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Making Short work of keeping highways clean
Idaho State Journal
Sharon Short is helping the state keep its highways clean.
Short, a front desk worker at the regional Idaho Transportation Department office in Pocatello, spends most of her weekdays talking through a headset and answering phone calls, among other duties.
But she also volunteers her time by communicating with local groups that are interested in the Adopt-A-Highway program.
Adopt-A-Highway, which began in the 1980s, allows volunteers to engage in highway cleanup efforts throughout the state.
Short, who is the regional coordinator for Adopt-A-Highway, said groups taking part in the program are given a stretch of highway to clean. She speaks with those who are interested in the program and arranges a schedule and area for them to work on.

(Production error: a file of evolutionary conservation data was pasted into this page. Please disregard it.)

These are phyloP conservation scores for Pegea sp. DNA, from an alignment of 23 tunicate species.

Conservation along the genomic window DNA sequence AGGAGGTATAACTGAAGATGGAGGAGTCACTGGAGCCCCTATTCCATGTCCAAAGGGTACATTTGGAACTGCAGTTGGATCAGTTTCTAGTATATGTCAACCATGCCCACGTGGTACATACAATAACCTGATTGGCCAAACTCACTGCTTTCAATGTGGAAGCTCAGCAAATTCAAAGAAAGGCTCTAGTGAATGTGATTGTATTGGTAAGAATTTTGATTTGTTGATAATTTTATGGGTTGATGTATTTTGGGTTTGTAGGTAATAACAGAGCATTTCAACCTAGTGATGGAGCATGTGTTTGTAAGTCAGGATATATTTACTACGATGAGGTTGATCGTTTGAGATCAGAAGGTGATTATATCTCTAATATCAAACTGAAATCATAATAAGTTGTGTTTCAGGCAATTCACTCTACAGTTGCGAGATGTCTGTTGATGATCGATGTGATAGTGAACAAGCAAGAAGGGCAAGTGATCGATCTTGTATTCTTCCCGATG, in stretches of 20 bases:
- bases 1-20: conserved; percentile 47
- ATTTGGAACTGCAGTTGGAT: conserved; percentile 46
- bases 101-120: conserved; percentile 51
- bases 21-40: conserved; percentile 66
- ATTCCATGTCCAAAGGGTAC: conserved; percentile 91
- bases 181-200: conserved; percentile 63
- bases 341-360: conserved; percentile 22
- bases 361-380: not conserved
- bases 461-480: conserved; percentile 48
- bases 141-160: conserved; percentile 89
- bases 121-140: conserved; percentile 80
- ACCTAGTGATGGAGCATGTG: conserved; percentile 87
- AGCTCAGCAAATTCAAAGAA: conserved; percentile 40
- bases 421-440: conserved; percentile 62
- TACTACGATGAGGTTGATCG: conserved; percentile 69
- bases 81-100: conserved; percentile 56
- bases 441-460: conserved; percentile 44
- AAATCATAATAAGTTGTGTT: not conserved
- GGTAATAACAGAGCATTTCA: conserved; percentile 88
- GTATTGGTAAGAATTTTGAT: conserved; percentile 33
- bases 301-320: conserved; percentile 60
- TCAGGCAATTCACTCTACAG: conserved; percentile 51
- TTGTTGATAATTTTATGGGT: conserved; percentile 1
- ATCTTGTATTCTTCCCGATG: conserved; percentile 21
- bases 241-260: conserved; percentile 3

The program's participants include Monsanto, Simplot, Idaho State University, the Farm Bureau and the inmates from the Bannock County correctional facility.
"We got a variety of different groups to help," Short said, adding that there are between 40 and 60 volunteer groups taking part in the program.
And the available roads in Southeast Idaho include interstates 15 and 86, U.S. highways 30 and 91 and state highways 36, 39 and 40.
Short also coordinates work schedules for volunteers who want to clean up rest areas. However, she only organizes rest area cleanups during major holidays when there are many more drivers on the road.
Short became the program's coordinator in July. She said the program's efforts are a benefit for both ITD and the community.
"For ITD, it helps it keep the highways clean," Short said. "And I think it's a good community project for businesses who want to support themselves. It's good advertisement for them."